Sunday, 16 January 2022

Big Year Driving

A Big Year is as much about traveling to the birds as it is seeing the birds.  Some birds are easy, like your back yard Blue Jays, while others take a flight across the country to see, as with the Yellow-billed Loon.  Then there are the birds you have to drive to.  In this case, 8 hours from Vancouver to Revelstoke at the eastern border of British Columbia.  The Targets?  Lesser Goldfinch, and if I am lucky, the Brambling might still be around, though I am beginning to think it flew to Quebec, which I may have to do to get it this year.

I started the day trying for the Prairie Falcon, though I wasn’t going to put too much time into it, as I can get it southern Manitoba when I am there this summer.  But while searching, I found my first Steller’s Jay and Fox Sparrow of the year.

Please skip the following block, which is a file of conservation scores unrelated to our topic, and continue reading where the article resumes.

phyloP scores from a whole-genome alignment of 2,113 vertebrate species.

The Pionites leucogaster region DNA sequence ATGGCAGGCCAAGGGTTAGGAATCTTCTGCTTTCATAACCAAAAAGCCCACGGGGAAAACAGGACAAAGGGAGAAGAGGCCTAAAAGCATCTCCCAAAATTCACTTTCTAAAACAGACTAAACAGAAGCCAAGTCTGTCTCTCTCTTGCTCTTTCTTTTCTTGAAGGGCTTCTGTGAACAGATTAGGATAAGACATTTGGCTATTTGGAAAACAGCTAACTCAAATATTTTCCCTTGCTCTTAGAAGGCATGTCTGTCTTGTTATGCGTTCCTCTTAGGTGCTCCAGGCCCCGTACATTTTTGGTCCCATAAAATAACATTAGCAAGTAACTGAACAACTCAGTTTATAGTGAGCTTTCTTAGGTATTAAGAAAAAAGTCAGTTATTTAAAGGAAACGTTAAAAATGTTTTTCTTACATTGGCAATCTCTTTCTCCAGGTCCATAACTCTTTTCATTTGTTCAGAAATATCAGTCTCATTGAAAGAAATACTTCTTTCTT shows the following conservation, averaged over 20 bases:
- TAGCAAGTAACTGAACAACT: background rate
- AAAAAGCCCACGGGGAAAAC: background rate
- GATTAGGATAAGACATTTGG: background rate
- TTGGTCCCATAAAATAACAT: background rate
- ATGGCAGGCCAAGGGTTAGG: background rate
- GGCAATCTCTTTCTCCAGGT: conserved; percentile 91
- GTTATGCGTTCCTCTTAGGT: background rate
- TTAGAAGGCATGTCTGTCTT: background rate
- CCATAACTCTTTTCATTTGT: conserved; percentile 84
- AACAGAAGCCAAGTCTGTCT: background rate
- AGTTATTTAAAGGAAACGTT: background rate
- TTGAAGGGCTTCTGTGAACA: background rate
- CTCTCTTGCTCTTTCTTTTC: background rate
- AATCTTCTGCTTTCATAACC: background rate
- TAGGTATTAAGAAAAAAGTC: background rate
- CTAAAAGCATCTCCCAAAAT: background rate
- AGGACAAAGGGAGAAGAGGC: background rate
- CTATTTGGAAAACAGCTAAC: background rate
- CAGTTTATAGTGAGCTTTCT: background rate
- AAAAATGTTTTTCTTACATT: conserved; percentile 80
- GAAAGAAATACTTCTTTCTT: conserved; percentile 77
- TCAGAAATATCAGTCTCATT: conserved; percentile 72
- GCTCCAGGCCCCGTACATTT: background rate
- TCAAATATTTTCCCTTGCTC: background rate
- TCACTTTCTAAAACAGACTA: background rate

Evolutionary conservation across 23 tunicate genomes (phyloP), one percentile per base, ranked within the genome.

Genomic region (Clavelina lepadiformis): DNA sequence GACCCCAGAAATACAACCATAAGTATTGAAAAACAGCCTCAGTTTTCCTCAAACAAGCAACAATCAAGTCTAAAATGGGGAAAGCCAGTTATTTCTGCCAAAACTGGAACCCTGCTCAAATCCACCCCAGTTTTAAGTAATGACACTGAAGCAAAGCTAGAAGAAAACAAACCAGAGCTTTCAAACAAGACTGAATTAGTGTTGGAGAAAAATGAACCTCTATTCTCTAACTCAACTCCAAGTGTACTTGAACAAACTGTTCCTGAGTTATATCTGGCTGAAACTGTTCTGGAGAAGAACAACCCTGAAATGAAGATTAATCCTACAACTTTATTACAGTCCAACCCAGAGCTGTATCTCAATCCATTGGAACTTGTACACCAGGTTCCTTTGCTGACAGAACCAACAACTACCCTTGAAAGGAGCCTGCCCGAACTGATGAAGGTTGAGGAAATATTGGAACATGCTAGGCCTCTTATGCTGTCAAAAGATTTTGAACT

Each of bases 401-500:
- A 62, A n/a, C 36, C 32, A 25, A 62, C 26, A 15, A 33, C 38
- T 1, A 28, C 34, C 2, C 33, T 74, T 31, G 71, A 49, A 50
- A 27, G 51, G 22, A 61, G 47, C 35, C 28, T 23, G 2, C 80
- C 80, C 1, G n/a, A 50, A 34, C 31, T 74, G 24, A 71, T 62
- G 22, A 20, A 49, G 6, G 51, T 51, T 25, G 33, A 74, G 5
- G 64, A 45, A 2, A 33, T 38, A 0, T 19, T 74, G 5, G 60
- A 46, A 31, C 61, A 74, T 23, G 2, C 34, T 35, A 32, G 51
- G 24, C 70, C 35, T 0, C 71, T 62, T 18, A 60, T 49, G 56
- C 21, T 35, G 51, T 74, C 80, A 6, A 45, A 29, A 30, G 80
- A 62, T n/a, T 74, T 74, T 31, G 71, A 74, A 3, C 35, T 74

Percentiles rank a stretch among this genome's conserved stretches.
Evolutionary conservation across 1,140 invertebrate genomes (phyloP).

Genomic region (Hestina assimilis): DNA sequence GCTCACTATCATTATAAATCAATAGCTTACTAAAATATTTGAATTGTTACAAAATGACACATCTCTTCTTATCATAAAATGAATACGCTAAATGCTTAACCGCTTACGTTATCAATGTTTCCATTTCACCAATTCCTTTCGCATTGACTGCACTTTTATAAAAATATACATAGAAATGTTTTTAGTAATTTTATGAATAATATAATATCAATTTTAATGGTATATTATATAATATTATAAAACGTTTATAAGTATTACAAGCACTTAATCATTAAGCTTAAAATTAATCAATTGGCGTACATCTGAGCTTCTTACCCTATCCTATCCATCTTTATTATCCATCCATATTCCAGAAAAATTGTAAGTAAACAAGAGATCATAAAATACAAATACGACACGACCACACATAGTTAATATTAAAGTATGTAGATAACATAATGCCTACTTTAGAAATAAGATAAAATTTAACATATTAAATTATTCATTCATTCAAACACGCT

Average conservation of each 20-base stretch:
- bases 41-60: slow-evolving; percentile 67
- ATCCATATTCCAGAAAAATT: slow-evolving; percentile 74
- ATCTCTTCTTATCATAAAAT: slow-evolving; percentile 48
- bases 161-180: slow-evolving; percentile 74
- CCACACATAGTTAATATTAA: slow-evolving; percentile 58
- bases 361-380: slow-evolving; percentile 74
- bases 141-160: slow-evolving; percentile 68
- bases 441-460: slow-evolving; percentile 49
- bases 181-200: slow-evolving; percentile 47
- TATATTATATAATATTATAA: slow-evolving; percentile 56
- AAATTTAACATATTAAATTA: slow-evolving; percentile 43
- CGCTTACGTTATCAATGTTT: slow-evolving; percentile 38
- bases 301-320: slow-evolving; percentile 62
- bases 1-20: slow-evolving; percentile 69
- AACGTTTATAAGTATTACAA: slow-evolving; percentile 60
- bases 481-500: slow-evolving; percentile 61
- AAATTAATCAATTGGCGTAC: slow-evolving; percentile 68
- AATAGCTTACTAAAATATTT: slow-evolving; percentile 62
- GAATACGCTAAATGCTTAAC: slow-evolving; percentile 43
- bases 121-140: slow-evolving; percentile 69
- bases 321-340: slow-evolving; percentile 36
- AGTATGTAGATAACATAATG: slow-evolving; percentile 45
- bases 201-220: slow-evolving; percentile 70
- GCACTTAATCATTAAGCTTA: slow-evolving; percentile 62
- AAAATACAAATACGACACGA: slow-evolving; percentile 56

I headed out from there and drove straight through to Kamloops, where I am spending the night.  I did see a Northern Shrike on a wire on the Princeton Kamloops highway but I was being followed by too many cars, all traveling too fast and too close for me to feel comfortable getting off the road for the photo.  By the time it was clear, I’d have had to turn around and likely the bird would have flown anyway.

There are lots of potential mountain/boreal species for me to pick up while in the BC interior.  According to eBird there is a Black-billed Magpie practically outside my hotel window.  There are Townsend’s Solitaires and American Three-toed Woodpeckers around, as well as Mountain Chickadee, Clark’s Nutcracker, Varied Thrush and American Dipper.  But first things first, a nearly three our drive up to Revelstoke, so I’d best get to bed and be up early to head out.  Just another day of Big Year driving.

        Steller’s Jay:

            Fox Sprarrow:

        Common Murre:

        Northern Pintail:

        Majestic Views:

        Bald Eagle Digiscoped:

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